Likewise, wave form 1804 depicts a typical wave form which occurs when the output frequency supplied to the dual mode transducer 600 is too low. In this instance, as shown, the voltage generated across the electromagnetic coil 604 by the magnetic motional mass which is monitored during time interval 1 is less than the voltage generated across the electromagnetic coil 604 by the magnetic motional mass which is monitored during time interval 3, and as a result the frequency control signal generated by the tactile energy monitor 1606 would increase the frequency of the output signal generated by the variable frequency oscillator 1602.

In summary, the tactile energy output is near a maximum when the voltage monitored at time interval 1 is equal to the voltage monitored at time interval 3, or put in somewhat different terms, when the difference in the voltage monitored at time interval 1 and the voltage monitored at time interval 3 is zero. Such a condition occurs at the fundamental resonant frequency of a linear transducer as depicted in FIG. 6, and about operating state 906 as depicted in FIG. 7 for a non-linear transducer.

When the dual mode transducer 600 is being driven at the optimum frequency which maximizes the tactile energy generated by the dual mode transducer 600, such as shown in FIG. 18, the voltage monitored during time interval 1 is substantially the same as the voltage monitored during time interval 3. When this occurs, the frequency control signal illustrated by wave form 1902 in FIG. 19 remains substantially constant, maintaining the frequency of the output signal 1603 generated by the variable frequency oscillator 1602 also at a substantially constant output frequency as illustrated by wave form 1904, even though the control voltage is capable of generating a higher output level 1906 and a higher output frequency as described above. FIG. 19 depicts what is termed a "smart" ramp function which can be generated by the electronic driver in accordance with the present invention, as the frequency control signal is periodically swept.

Returning now to FIG. 16, the variable frequency oscillator 1602 includes an up/down counter 1626, a D/A converter 1628 and the voltage controlled oscillator 1630 (VCO). The output signal 1603 of the voltage controlled oscillator 1630 is coupled to the bridge logic 1608 which divides the output frequency to generate a clock signal which is coupled to the clock input of the up/down counter 1626. The output signal 1603 of the voltage controlled oscillator 1630 is further divided to generate the disable signal 1612 and the output signal 1614, as described above. When the output frequency is too high, the frequency control signal 1625 enables the up/down counter 1626 to count down, which in turn reduces the magnitude of the voltage generated at the output of the D/A converter, thereby reducing the output frequency of the voltage controlled oscillator 1630. Likewise, when the output frequency is too low, the frequency control signal enables the up/down counter 1626 to count up, which in turn increases the magnitude of the voltage generated at the output of the D/A converter, thereby increasing the output frequency of the voltage controlled oscillator 1630. It will be appreciated that the variable frequency oscillator 1602 can also be implemented using discrete digital logic, such as an up/down counter and a modulo timer, as well as can be implemented using a microcomputer or digital signal processor which has been suitably programmed to generate the swept frequency output described above.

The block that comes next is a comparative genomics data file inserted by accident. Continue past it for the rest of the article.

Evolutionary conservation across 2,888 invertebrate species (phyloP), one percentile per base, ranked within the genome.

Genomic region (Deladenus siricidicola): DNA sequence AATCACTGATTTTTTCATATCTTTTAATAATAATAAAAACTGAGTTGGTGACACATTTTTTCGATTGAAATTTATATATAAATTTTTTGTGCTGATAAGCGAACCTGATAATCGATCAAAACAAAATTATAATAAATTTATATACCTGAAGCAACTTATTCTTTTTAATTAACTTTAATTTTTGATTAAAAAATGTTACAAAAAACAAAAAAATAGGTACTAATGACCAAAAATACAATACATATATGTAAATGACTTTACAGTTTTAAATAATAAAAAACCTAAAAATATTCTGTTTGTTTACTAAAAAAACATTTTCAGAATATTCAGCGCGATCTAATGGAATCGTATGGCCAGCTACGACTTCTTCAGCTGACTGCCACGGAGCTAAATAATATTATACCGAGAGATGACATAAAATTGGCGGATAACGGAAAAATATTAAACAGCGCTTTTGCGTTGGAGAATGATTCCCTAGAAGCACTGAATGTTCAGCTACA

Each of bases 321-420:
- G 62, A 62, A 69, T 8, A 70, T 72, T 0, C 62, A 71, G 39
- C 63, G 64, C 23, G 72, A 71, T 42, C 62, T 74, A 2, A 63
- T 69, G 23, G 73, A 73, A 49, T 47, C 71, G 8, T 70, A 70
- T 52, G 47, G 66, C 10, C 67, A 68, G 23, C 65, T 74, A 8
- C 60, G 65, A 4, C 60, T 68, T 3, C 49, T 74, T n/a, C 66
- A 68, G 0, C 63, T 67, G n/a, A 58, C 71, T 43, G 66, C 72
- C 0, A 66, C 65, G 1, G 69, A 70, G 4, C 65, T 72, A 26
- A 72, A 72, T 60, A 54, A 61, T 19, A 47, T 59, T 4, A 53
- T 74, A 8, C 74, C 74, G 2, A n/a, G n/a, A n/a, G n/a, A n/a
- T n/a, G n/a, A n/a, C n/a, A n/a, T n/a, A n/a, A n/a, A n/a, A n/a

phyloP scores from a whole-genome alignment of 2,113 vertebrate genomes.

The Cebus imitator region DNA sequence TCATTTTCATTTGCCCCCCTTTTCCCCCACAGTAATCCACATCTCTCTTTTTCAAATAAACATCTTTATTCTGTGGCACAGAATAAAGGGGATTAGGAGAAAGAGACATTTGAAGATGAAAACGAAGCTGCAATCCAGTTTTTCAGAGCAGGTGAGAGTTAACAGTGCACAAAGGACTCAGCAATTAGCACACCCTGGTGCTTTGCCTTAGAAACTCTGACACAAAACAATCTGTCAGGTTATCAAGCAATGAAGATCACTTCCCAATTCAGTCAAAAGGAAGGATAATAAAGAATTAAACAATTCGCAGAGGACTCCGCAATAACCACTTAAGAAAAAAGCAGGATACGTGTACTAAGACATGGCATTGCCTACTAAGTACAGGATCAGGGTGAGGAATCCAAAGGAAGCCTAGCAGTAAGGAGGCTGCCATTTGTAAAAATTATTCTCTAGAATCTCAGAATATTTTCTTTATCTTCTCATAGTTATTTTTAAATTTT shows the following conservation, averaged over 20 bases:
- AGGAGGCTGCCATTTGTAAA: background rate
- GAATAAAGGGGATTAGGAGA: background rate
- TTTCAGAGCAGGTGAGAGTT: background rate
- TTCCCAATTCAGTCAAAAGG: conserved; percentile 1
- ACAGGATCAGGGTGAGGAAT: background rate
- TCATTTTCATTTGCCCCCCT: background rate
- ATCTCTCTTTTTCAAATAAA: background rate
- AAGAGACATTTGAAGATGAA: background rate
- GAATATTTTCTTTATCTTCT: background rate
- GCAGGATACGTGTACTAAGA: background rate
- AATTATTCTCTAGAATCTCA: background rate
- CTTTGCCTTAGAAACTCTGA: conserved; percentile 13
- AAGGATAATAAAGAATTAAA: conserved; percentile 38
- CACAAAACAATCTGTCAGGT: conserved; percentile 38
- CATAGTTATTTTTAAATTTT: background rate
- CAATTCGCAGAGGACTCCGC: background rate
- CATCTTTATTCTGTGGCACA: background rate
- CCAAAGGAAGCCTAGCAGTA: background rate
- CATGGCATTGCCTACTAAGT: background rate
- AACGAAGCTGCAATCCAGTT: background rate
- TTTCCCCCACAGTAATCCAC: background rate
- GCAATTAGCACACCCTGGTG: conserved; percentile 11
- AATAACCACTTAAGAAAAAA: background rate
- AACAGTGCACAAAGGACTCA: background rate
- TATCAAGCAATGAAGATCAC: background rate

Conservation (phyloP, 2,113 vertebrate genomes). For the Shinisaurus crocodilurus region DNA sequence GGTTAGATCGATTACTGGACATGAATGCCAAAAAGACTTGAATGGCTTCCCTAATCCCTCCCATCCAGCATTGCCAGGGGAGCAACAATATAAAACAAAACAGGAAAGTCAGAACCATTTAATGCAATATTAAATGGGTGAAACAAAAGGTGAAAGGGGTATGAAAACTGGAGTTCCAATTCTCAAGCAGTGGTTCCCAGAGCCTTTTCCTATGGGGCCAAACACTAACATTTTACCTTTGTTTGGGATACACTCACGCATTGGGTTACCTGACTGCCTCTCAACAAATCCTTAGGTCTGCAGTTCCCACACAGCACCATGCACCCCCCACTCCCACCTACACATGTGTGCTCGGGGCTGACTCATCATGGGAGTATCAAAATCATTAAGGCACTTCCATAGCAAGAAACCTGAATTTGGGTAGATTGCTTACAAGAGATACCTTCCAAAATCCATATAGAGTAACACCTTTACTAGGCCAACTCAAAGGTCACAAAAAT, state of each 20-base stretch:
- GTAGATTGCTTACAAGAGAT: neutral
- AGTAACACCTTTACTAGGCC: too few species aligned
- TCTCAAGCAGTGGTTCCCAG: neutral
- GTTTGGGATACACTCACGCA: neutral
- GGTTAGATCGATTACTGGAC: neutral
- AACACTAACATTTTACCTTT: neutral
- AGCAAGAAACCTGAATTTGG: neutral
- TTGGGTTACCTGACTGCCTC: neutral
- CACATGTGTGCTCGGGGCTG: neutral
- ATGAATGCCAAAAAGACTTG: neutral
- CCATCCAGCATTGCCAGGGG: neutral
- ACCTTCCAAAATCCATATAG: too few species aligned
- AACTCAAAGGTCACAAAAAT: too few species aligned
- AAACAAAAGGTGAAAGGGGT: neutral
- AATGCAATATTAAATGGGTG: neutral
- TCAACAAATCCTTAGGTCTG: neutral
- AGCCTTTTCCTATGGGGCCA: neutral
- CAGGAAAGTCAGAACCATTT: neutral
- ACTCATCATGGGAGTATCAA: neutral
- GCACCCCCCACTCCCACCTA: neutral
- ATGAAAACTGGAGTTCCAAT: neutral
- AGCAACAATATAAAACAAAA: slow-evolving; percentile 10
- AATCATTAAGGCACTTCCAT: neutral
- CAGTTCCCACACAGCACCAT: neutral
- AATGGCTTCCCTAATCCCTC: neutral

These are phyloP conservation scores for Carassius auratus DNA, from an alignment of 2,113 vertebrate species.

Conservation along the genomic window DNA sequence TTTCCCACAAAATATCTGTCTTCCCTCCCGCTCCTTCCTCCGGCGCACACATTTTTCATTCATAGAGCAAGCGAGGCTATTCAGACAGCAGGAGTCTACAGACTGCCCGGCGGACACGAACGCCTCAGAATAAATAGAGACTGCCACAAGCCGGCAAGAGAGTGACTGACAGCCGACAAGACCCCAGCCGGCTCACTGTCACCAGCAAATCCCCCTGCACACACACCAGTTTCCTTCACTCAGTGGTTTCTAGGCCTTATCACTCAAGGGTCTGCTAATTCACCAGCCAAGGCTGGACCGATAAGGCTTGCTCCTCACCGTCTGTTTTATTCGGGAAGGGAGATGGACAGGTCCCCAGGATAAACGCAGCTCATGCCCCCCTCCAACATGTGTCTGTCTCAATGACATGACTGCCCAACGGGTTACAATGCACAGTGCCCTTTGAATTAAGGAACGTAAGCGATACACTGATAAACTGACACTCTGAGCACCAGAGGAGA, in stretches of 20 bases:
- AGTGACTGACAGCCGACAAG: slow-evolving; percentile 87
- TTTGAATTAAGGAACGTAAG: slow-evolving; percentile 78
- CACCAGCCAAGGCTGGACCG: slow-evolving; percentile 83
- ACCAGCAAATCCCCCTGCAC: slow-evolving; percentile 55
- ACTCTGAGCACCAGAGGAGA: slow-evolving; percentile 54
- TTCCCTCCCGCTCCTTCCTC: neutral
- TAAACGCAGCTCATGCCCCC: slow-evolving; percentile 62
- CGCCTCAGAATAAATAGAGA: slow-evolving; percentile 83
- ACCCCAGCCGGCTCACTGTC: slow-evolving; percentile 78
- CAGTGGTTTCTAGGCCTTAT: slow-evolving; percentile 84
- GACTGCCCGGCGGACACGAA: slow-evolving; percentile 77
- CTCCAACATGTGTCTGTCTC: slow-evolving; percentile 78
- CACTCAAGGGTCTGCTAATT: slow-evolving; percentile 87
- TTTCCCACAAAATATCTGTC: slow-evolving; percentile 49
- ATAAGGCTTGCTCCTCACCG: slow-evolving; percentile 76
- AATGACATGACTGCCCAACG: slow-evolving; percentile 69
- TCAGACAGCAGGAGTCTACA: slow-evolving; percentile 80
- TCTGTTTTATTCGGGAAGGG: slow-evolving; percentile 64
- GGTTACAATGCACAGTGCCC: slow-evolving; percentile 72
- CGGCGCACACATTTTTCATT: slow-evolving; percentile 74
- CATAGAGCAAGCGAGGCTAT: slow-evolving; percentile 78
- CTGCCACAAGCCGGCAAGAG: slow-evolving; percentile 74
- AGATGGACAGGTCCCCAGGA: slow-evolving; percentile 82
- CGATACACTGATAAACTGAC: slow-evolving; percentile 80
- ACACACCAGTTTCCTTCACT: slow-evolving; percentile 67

The bridge logic 1608 also generates a control signal 1609 which is coupled to the clock inputs of the first sample and hold register 1618 and to the second sample and hold register 1620. The first sample and hold register 1618 and the second sample and hold register 1620 are edge triggered devices, and during a first time interval 1638 shown in FIG. 17, the first sample and hold register 1618 is clocked by the bridge logic 1608 storing the output of the differential amplifier 1616 which depicts the magnitude of the voltage generated across the electromagnetic coil 604 by the magnetic motional mass during time interval 1. Likewise during a second time interval 1642 shown in FIG. 17, the second sample and hold register 1620 is clocked by the bridge logic 1608 storing the output of the differential amplifier 1616 which depicts the magnitude of the voltage generated across the electromagnetic coil 604 by the magnetic motional mass during time interval 3.

As was described above, one of the inputs to the comparator 1624 is the frequency offset reference 1621. The frequency offset reference 1621 establishes a frequency offset which limits the frequency sweep to a frequency below operating state 906. Such operation maximizes the tactile energy, and insures that the dual mode transducer 600 does not inadvertently jump to the lower stable operating state, as described above. When the frequency offset reference 1621 is coupled with a comparator having hysteresis, the frequency control signal 1625 generated by the comparator 1624 is prevented from oscillating due to system noise on the magnitude difference signal 1623 input or on the frequency offset reference 1621 input.